Saturday, May 09, 2009

Domestic Violence Tombstone PSA

Using music, a tombstone and text I made a simple PSA on three statistics about women and violence. In the video I linked to Violence UnSilenced, a place where people can go to share or read stories about people in domestic violence situations.

People who are abused may not be able to talk about what is happening but in a private safe community place, web site or blog there can be a connection made to their personal danger.


I used Tombstone Builder. I started out with Tombstone Generator. Created a bunch of markers 15 to 20 or so. When I tried open them they wouldn't open. Grievous. This is no reflection on Tombstone Generator, I've used it before. I just was too upset to figure out the problem.

I then thought ok, I'll make my own but all of the real world tombstone makers have their logo or other watermark on the headstones. Understandable and because they are facing foreign mechanical knock-offs, I don't blame them.

I still needed a headstone. I found Tombstone Builder and I'm good to go. The music is from the Internet Archive, The Negro Prison Songs from Mississippi State Penitentiary. I assembled it in Serif Movie Plus X3.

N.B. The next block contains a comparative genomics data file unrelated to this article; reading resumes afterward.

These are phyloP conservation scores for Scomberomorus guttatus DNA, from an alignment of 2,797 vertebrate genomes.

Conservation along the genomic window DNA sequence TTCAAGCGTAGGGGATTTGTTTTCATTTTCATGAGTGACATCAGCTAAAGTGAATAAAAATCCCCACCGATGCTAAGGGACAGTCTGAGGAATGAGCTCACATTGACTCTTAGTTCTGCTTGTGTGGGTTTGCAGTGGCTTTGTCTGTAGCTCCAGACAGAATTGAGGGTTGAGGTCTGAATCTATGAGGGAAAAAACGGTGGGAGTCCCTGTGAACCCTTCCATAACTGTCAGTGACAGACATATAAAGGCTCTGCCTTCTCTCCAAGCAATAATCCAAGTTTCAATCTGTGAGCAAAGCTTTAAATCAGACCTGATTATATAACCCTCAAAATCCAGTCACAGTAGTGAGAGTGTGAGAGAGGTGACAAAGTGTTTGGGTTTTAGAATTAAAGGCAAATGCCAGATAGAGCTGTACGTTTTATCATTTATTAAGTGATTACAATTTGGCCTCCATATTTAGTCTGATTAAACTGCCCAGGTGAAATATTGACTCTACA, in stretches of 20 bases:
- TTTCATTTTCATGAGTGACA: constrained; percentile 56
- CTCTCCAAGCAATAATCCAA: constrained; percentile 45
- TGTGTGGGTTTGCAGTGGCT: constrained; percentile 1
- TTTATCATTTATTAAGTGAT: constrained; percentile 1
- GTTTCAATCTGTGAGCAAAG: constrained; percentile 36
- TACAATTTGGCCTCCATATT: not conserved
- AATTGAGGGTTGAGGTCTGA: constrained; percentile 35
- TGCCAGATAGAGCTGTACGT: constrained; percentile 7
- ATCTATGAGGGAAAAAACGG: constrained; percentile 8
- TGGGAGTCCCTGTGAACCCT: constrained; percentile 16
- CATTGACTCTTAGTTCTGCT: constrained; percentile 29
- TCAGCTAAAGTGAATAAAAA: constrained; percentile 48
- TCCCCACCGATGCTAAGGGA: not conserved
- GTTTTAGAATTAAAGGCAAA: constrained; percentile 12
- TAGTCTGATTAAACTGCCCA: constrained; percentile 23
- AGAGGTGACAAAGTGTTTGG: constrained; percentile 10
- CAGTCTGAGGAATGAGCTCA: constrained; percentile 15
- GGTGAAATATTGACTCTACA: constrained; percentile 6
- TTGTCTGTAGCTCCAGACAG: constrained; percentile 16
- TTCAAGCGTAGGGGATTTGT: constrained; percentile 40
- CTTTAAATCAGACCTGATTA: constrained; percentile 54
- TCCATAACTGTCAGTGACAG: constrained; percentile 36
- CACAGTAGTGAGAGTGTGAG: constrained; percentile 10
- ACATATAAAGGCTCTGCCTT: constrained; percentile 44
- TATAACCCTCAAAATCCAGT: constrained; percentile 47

My point in describing the process is that using basic tools and technology you can tell a story or convey information. Music helps a lot too.

Thoughts and Concerns

This was harder than I anticipated. I initially wanted to have parts of faces showing bruises. I did find those, most regrettably. I needed women of color. There is one recent woman of color who was assaulted by her partner.

Here is where the ethics kick in. I could make the case that this woman is a public figure and the photos have become public record. I could crop or distort the photos. I could focus on just the bruises.

To change factual photographs is not a good thing. It is dishonest. Damn me for taking a photo-journalism class but there you go, it is not a good practice to distort the actual recorded experience.

The second issue is that I don't know who took the original photos. I don't know who owns them. They look like police photos. Either way, I don't have permission until I find that out. Since I don't want to it is ok.

I decided not to use those photos. There is a real live person involved. I don't know this woman. I don't know the truth about her situation but I do not want to be perceived as benefiting from her sorrow.

It seems others have no problem doing so but I do. So yes, it would have been a better piece with photos but the ethical costs was much too high.

1 comment:

  1. I feel you are very ethically considerate and that is a good thing. Thanks for sharing your thoughts. Keep it up.